New Gambling Ads Ban Begins with The Ashes
The Ashes is the first major sporting event subject to a ban on UK gambling ads. Live TV sports aired before 9PM can no longer show gambling advertisements. Under new regulations, live sports aired before the watershed will be barred from showing any ads that promote or market casino, sports betting or poker products. These new rules come in response to mounting concerns over the effect these adverts have on children and vulnerable people.
The ban introduces new rules on when televised gambling ads can be aired when live sports events are being broadcast. Gambling ads will be prohibited before the watershed at 9pm during ‘whistle to whistle’ time. This means 5 minutes before a match begins and 5 minutes following the end. The ban was brought in to tackle the number of gambling ads to be aired during the upcoming football season. However, with the start of the Ashes this past week, it became the first televised sporting event to have to adhere to the new rules.
The ban is a voluntary one, designed to combat growing pressure on the industry surrounding its controversial advertising techniques. It has been added to the Gambling Industry Code for Socially Responsible Advertising. This code already prevents casino ads before the watershed and gambling ads on children’s sports products. The objective of this ban is to protect vulnerable people and children from being exposed to excessive gambling advertising.
Reasons for the Ban
This is a far cry from the 2005 Ashes, when Betfair sponsored Channel 4’s coverage of the sporting event. In 2005 the Gambling Act was introduced and the Gambling Commission was founded. One aspect of this allowed gambling adverts to be aired on the TV and radio. The act sought to keep the gambling industry free of crime and ensure that it is conducted fairly. In addition to this, it aimed to safeguard children and vulnerable adults from exploitation and harm. It is this objective that has been called into question in the case of gambling ads during televised sports.
For over a decade, gambling businesses have been allowed to advertise on television. So what has changed for this ban to be brought into place? During the 2018 World Cup, ITV showed nearly 90 minutes worth of gambling advertisements during the tournament. This was out of just over eight and a half hours of scheduled advertising. That means that the gambling industry benefited from 17% of the adverts shown, more than any other ad category. One minute in every six during ad breaks promoted betting to a captive audience. An audience that included children and vulnerable adults excited to watch England play on the world stage. This was found to be a breach of one of the core objectives of the Gambling Act.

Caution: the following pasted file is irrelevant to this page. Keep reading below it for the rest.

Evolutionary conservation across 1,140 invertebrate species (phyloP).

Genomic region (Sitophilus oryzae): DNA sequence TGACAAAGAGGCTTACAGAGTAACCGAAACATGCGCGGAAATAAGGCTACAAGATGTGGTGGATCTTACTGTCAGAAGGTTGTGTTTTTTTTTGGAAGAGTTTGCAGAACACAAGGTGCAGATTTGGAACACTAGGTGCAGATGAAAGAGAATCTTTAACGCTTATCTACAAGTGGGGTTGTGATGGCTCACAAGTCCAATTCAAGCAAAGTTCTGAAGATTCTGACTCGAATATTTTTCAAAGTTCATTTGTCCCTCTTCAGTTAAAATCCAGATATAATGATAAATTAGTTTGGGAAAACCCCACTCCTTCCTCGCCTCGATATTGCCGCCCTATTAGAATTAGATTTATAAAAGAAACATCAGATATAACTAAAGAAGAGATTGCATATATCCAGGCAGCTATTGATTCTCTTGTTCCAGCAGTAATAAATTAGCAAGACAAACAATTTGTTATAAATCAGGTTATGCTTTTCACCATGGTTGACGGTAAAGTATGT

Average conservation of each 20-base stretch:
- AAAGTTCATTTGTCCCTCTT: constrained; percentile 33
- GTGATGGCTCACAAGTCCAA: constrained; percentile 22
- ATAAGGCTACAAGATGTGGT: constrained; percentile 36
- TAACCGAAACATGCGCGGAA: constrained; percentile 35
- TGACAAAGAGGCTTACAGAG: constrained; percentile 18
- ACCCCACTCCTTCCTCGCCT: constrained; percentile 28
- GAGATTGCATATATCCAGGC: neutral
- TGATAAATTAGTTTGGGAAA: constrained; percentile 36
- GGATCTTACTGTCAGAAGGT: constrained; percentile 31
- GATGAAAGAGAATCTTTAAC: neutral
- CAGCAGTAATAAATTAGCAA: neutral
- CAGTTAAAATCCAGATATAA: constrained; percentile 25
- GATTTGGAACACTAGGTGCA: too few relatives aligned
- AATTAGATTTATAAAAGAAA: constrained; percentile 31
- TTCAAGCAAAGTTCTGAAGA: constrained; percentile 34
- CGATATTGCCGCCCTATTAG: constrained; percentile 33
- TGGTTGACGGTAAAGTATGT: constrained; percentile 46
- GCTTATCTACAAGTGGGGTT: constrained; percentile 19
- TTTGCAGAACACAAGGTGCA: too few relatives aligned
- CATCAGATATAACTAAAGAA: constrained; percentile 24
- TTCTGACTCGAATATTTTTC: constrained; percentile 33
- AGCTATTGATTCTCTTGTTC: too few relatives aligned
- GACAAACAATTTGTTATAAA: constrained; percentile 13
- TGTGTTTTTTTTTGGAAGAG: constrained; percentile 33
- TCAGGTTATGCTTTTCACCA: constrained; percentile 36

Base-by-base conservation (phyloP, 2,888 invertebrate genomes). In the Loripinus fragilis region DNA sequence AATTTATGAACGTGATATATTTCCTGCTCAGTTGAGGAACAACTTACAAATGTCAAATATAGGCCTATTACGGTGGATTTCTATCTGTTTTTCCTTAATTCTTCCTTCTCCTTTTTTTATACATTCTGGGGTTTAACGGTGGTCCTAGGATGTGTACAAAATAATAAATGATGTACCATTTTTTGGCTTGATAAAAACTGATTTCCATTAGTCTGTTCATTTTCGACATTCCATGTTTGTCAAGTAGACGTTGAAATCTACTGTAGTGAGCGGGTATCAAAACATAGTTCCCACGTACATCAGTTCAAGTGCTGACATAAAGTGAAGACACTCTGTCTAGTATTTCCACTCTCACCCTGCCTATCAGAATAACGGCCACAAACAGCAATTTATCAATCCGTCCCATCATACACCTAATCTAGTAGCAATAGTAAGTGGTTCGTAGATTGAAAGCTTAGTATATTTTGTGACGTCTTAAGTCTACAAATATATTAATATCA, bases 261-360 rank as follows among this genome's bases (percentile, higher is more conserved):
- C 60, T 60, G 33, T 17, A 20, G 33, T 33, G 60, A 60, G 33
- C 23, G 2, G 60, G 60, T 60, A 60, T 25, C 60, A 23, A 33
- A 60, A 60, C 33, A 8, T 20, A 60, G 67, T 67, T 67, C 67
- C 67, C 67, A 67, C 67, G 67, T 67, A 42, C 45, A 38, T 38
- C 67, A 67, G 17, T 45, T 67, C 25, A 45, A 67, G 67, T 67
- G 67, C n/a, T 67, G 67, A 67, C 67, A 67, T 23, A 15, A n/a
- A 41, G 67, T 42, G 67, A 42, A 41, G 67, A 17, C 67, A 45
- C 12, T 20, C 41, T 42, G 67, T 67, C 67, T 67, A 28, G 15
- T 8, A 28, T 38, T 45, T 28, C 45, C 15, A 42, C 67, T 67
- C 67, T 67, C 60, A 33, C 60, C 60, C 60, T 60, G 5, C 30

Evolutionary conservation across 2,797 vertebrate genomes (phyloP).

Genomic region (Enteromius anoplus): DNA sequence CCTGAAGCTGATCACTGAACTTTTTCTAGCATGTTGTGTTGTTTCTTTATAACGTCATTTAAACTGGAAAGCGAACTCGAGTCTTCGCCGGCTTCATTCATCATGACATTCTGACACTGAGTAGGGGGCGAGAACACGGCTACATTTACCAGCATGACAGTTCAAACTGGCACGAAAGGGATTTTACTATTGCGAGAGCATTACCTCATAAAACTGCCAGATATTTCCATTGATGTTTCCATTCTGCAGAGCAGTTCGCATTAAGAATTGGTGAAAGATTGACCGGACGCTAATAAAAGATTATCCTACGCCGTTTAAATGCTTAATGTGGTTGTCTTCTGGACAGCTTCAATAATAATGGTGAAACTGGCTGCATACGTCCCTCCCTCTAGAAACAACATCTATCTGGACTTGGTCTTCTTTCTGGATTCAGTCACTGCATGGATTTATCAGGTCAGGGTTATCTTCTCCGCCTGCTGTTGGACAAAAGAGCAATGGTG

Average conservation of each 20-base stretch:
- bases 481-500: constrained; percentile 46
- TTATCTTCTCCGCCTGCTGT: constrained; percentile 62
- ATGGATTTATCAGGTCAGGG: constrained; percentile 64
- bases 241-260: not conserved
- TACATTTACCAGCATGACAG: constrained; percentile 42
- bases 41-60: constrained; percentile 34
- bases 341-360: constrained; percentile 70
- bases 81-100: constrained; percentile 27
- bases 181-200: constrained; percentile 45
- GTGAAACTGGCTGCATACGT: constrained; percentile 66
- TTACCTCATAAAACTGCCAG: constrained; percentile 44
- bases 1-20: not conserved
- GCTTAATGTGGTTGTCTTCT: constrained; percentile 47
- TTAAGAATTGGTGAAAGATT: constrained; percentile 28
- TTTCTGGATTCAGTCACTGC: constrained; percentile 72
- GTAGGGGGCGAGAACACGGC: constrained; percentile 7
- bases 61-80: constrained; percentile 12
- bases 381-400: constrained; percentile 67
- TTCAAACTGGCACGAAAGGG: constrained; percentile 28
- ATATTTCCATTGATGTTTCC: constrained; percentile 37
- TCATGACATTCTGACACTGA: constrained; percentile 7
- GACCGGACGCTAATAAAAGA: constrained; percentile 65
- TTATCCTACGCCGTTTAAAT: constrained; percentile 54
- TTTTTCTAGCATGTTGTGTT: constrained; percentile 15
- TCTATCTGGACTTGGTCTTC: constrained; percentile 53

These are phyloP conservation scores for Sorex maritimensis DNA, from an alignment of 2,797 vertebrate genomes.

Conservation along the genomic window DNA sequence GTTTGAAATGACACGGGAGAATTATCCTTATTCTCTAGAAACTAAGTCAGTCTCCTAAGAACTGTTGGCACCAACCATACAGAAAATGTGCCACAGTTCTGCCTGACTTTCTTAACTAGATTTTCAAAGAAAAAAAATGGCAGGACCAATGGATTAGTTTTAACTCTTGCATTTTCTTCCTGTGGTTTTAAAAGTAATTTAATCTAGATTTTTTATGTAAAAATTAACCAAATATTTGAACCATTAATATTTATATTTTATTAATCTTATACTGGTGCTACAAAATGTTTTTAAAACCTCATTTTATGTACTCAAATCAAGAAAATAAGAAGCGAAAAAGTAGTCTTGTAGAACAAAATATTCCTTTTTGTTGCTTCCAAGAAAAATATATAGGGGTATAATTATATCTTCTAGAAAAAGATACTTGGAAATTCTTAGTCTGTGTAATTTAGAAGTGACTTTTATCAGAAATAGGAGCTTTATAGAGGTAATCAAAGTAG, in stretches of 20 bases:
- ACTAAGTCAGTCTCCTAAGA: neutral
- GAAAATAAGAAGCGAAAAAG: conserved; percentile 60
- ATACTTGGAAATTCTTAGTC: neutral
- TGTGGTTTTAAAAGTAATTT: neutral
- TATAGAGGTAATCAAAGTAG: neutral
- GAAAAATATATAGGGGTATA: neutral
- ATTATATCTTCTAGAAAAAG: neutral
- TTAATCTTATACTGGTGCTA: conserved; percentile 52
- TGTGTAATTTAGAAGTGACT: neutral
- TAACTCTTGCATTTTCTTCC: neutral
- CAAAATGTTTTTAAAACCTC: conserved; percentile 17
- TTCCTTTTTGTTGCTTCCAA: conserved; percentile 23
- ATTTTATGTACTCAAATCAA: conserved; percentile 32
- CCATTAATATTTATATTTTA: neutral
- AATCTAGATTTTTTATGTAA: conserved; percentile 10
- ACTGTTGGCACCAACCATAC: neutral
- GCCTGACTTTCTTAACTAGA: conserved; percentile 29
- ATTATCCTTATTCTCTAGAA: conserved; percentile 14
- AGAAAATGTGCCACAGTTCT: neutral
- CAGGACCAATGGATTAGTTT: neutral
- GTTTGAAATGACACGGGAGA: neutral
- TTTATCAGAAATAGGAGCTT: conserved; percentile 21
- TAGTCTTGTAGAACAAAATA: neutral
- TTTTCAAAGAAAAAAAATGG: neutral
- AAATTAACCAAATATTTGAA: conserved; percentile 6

According to GambleAware, it is estimated that 55,000 children under 16 are addicted to gambling. Children are exposed to gambling ads on social media and on the high street as well as on TV. While these ads don’t actively encourage children to gamble, they have an impact on their perception and attitude towards gambling. High numbers of ads feature concerning language such as ‘risk-free’. It is not just children who are impacted to negatively by these ads. It is detrimental for adults who suffer from gambling addictions to be exposed to this type of advertising. Football fans are at a high risk of developing gambling problems.
Whistle to Whistle
This should not be mistaken for an outright ban on gambling advertisements during sporting events. Viewers will still notice players wearing shirts featuring prominent sponsorship logos. Pitch side adverts on cladding aren’t going anywhere either, and will continue to be easily seen during televised matches. The ban’s purpose is solely to prevent gambling ads from being aired directly before and after matches or during ad breaks. The ban won’t affect horse racing or greyhound racing. Gambling is seen as central to the nature of these sports.
The ban is a significant step forward into controlling the gambling industry to ensure it is safe and fair. Some critics do not believe that the ban goes far enough and that it will make little difference. While there may be fewer gambling ads on TV screens, this does not mean fewer gambling ads in general. In response to the crackdown, the gambling industry and online casinos in the UK have shifted much of their advertising online.
Betfair is just one example of the gambling industry’s new strategies in advertising. Its new campaign features detailed explanations of how to use its betting services, in order to demystify the process and frame its brand as open and honest. According to Betfair’s brand director, Stephen Mault, ‘The whistle-to-whistle ad ban is a real opportunity for us to take the lead and not just rely on 30-second TV ads during live Premier League football’.